SAN ANTONIO — NCAA leaders expect to receive recommendations for reforming college basketball in late April and have pledged to quickly implement changes while preserving the status quo when it comes to amateurism.
NCAA President Mark Emmert said Thursday during his annual state of the association news conference ahead of the Final Four that the commission on college basketball, led by former Sec. of State Condoleezza Rice, will present their report to the Division I Board of Directors and Board of Governors on April 25.
As he has previously, Emmert drew a line at any suggestion of paying college athletes.
"The most fundamental principle here ...is whether or not we want to have college sports as it exists today," Emmert said. "That is student-athletes playing student-athletes. Or whether we want to move toward a model where these are employees that are compensated whether directly or indirectly for their performances. And universities and colleges have very consistently said they don't want to have student-athletes become employees of a university. They don't want them to be playing for compensation. They want these young men and young women to be part of a higher education environment."
Emmert and University of Minnesota President Eric Kaler, the chairman of the Division I board, also pushed back against the idea of allowing athletes to be compensated by outside sources, such as endorsement deals.
Kaler called such a model "a slippery slope."
A federal investigation has alleged hundreds of thousands of dollars in bribes and kickbacks being funneled to influence recruits, an FBI probe that many fans believe reveals just a tiny slice of potential corruption in college sports.
In September, the Justice Department arrested 10 people, including four assistant coaches from Arizona, Southern California, Auburn and Oklahoma State. Payments of up to $150,000, supplied by Adidas, were promised to at least three top high school recruits to attend two schools sponsored by the shoe company, according to federal prosecutors.
The NCAA's response was to form the commission and task it with analyzing everything from the NBA's one-and-done rule to the relationship with agents to the influence of summer and youth leagues on recruiting.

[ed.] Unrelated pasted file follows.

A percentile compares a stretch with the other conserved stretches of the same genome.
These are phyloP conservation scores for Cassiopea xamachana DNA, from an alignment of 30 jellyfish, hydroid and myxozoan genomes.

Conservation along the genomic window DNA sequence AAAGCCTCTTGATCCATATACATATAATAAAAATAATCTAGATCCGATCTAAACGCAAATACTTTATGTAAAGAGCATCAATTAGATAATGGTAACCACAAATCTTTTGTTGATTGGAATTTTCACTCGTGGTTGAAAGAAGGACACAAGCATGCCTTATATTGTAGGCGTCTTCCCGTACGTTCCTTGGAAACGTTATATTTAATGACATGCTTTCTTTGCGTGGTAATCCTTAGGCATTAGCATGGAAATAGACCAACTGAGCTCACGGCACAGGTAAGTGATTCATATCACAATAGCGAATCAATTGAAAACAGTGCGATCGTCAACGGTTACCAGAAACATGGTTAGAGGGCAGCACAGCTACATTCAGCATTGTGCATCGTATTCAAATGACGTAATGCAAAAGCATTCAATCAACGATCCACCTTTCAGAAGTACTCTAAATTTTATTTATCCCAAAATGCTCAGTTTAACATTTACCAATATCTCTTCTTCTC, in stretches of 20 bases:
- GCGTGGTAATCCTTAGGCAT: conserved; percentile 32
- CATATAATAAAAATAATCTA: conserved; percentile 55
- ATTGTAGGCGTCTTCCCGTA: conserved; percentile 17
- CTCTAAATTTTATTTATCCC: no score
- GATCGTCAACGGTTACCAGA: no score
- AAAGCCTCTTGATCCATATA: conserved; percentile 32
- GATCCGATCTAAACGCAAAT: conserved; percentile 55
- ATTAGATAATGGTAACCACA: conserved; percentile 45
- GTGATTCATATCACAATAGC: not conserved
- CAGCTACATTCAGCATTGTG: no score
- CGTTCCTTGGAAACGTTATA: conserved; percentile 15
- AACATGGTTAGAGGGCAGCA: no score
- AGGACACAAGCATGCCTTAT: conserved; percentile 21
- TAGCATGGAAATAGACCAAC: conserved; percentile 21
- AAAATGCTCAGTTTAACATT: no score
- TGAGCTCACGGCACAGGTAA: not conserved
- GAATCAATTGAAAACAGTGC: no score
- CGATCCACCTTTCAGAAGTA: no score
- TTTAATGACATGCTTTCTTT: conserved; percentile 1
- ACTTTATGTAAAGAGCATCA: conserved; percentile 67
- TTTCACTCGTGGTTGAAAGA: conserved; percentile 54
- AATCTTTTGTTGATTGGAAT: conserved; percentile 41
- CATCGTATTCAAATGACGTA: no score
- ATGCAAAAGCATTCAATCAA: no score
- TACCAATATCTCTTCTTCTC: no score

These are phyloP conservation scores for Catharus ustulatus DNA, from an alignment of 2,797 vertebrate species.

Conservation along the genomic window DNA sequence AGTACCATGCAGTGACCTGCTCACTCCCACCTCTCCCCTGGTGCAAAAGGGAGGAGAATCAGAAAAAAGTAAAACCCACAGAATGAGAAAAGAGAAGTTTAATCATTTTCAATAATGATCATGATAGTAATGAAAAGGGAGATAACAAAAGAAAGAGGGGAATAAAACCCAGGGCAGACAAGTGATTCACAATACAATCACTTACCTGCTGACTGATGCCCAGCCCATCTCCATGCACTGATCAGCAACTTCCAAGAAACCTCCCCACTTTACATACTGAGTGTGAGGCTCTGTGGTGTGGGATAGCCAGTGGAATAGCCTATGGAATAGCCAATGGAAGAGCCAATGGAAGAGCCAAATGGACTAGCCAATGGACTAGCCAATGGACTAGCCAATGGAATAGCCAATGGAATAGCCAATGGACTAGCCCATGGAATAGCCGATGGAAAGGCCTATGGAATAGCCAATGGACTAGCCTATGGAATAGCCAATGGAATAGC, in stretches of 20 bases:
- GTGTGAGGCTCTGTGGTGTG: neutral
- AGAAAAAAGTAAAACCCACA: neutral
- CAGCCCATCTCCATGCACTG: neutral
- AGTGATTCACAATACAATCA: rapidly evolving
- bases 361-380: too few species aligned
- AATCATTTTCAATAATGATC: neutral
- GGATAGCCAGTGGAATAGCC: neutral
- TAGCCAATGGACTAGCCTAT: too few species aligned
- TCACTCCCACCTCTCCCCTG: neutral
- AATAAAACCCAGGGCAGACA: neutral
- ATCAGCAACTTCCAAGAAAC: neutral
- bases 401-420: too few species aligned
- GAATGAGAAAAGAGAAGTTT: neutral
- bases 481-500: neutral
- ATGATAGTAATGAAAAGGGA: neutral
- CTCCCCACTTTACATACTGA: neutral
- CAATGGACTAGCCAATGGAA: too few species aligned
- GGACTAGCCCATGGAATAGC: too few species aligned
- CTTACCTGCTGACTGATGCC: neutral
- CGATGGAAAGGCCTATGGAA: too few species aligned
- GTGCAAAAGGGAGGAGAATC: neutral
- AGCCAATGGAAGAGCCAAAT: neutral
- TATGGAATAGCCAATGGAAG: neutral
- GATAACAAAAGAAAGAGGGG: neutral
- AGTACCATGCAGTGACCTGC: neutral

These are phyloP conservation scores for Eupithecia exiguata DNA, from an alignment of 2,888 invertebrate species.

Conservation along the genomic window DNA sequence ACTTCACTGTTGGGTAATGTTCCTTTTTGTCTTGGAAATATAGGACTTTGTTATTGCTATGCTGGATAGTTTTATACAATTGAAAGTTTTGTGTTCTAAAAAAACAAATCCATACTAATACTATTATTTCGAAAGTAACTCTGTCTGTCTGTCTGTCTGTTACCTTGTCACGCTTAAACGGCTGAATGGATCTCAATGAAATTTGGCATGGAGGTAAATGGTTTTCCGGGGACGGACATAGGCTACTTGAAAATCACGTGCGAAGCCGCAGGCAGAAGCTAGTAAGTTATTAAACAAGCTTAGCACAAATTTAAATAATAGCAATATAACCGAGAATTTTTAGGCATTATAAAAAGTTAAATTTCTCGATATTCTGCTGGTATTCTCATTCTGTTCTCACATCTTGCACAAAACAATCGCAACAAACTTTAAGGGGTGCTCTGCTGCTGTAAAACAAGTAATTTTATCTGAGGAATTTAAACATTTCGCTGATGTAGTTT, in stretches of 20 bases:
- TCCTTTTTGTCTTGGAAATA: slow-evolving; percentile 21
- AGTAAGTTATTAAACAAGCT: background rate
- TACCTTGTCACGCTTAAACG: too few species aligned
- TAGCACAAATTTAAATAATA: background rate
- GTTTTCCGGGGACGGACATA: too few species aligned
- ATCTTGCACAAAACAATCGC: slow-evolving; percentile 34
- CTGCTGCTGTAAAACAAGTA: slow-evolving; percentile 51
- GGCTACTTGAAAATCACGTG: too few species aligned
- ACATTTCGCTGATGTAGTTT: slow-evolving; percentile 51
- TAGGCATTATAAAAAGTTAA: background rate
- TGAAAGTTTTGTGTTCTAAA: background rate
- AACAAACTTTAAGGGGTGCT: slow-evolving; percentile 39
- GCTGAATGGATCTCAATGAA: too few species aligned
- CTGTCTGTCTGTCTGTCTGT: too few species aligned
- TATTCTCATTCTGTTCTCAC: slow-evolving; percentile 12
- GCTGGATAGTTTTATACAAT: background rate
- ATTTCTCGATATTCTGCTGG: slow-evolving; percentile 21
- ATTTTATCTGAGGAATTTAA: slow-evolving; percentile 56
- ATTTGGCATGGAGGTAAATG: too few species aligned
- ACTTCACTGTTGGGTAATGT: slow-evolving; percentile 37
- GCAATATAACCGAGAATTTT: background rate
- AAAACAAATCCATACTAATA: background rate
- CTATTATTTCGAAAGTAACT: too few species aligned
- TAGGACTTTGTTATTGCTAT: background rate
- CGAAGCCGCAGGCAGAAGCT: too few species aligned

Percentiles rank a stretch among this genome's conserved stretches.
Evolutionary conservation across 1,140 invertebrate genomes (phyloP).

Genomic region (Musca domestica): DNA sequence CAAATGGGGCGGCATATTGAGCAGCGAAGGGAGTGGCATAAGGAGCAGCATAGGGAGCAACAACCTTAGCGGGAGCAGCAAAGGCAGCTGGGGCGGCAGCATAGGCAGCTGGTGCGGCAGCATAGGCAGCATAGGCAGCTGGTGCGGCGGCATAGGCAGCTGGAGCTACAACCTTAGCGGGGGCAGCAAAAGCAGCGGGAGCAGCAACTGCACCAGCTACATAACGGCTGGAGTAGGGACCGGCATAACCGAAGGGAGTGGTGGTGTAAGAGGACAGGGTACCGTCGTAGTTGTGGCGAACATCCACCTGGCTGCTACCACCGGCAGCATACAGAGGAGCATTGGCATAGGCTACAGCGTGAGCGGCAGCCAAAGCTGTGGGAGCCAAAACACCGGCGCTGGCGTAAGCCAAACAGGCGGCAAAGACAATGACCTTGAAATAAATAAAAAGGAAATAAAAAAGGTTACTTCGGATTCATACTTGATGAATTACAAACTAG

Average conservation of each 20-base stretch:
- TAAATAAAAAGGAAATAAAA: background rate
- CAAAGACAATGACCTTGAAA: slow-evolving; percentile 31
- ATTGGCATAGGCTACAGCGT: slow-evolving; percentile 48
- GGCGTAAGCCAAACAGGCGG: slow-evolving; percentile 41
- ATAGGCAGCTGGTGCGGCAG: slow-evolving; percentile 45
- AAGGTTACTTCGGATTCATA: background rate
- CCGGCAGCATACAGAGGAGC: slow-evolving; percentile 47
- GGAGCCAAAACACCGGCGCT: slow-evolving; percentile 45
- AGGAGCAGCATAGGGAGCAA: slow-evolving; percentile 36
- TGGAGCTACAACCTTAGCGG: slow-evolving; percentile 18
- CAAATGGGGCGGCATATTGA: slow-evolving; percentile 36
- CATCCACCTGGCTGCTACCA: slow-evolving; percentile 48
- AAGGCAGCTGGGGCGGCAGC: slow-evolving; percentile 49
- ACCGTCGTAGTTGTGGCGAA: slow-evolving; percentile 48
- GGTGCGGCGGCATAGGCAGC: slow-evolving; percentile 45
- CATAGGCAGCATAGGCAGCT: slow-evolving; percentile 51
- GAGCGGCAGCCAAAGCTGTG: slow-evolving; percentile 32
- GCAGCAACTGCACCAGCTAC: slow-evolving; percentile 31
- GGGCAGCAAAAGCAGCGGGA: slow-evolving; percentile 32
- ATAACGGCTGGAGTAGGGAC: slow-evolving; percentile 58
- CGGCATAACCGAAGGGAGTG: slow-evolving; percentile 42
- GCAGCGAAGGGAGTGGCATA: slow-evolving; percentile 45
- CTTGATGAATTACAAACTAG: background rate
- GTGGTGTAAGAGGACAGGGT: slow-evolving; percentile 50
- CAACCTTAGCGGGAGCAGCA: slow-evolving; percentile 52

"We are poised to act with efficiency and in a nimble and quick way," Kaler said. "We understand the severity of the challenges that we face. We understand the urgency with which we need to act, to move forward rule changes that will be effective for the next season."
Emmert's latest defense of NCAA amateurism rules comes a day after a federal judge in California ruled that the NCAA will again have to justify its rules in court.
U.S. District Court Judge Claudia Wilkens on Wednesday set a Dec. 3 trial date for two lawsuits that claim the NCAA and the 11 conferences that have competed in FBS-level football unfairly cap compensation for major college football and men's and women's basketball players at the amount of an athletic scholarship.
"This is a moment of judgment that we have been waiting and fighting for for a long time," said Ramogi Huma, executive director of the National College Players Association and an unpaid adviser to the plaintiffs in the cases.
Huma said he is skeptical any meaningful reform will come from recommendations from the so-called Rice Commission as long as the NCAA clings to its model for amateurism.
"They're not open to real reform," Huma said.
Not long before Emmert spoke at the Alamodome, there was a report from Yahoo Sports about McDonald's All-American basketball player Darius Bazley announcing he would not attend college but instead join the G-League, a developmental league affiliated with the NBA.
"I think that's a choice that ought to be available to him and anyone else," Emmert said. "If somebody looks at the G-League or playing in Europe or whatever their other professional options are and they decide they would rather do that for themselves and for their family, then fine. That ought to be available to them. I don't see why not.
"Now, I happen to think that going to college and experiencing everything that a college has to offer and still developing your skills and abilities as an athlete is a pretty good deal. It's hard to find better coaches, better facilities, better training, better development as an athlete than in a high quality collegiate program.
"It should be about what are the choices and options available to those young men," Emmert said.